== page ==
Image via mrg.bz / Karpati Gabor

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“To Pamper Excessively”: Posh Amenities in College

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yacht

The finer things?

If posh amenities top your list of desires in a prospective college, you may have mixed-up priorities.

That’s because college is supposed to be about academics first and foremost, and if you’re not ready for that, you should hold off on enrolling until you are . . . for the sake of yourself, your benefactors or personal bank account, and your professors. I’ll explain why momentarily.

First, witness the January article in Inside Higher Ed, “The Customer Is Always Right?”, which explains (according to research from the National Bureau of Economic Research) that students’ “consumption preferences” are driving some universities’ spending patterns in ways that (I think) don’t really further the purpose and mission of an institution of higher learning (other than getting students in the door). This manifestation of an attitude of entitlement seems, frankly, silly.

I assume most of these students haven’t been to college, haven’t graduated college, cannot look back on college or reflect on the worth of their degrees – in other words, even the brightest among them can’t fully understand an experience they haven’t had. The fact that these prospective students seem to value “amenities” so tells me their priorities aren’t so much academic as social or even a bit self-indulgent. They might consider while social life is important and nice things are nice, fancy amenities are very much immediate concerns (that don’t appreciate in value) and a college education is laying groundwork for the future: a future that will demand flexible and creative problem solvers, personable people with a good work ethic and yes, humility to recognize one’s own mistakes and shortcomings.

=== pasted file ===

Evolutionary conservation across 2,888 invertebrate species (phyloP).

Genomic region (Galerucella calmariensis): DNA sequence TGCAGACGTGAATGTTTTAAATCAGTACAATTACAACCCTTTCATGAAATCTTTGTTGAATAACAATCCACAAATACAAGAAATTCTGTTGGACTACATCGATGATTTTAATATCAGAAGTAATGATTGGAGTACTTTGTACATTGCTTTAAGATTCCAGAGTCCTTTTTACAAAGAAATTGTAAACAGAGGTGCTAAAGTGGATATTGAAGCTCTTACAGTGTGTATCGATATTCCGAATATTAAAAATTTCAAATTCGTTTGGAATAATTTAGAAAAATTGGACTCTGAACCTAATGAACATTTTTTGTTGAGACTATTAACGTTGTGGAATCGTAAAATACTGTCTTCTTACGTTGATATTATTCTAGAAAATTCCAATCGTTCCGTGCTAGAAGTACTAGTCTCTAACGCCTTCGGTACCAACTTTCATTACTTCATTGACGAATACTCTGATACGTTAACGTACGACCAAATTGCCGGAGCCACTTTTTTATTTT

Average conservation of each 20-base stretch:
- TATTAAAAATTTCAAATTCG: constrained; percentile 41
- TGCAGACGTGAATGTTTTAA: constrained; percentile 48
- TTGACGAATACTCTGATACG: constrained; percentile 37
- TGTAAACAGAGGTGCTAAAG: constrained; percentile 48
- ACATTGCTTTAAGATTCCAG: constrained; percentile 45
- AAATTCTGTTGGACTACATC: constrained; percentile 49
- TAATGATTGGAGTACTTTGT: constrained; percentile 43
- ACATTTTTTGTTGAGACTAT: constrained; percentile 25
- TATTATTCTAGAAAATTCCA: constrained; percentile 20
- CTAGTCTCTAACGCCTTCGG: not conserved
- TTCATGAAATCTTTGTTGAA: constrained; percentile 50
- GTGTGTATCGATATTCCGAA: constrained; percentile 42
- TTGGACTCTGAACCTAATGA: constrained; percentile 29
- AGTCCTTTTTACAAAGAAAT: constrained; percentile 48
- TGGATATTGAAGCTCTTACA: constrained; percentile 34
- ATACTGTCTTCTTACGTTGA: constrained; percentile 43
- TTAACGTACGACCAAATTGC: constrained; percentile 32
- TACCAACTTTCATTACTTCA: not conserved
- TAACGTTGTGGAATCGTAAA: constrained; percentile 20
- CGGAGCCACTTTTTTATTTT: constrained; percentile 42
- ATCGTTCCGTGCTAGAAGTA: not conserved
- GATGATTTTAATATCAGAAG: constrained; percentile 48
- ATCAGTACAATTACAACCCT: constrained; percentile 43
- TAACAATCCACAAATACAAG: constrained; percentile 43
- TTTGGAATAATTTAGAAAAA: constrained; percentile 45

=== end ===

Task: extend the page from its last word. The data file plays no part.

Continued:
Speaking very generally, I don’t believe someone who, even before earning a degree, feels entitled to luxury (and maybe high grades) would have the depth of character to be that flexible, creative, hard-working, humble person. It’s worth noting the Concise Oxford Dictionary’s definition of “spoil” is “injure the character of (esp. a child, pet, etc.) by excessive indulgence”; Merriam-Webster online defines “spoil” as “to impair the disposition or character of by overindulgence or excessive praise” and “to pamper excessively.”

Character development is an important part of higher learning; it should follow from studying and from enriching the environment of one’s own mind. Ben Franklin said, “If a man empties his purse into his head, no one can take it from him. An investment in knowledge always pays the highest return.”

That’s knowledge, not opulent stuff, that we should seek in the place where learning is the objective. It’s knowledge, not country club surroundings, that you’ll empty into your head.

Image via mrg.bz / matthew_hull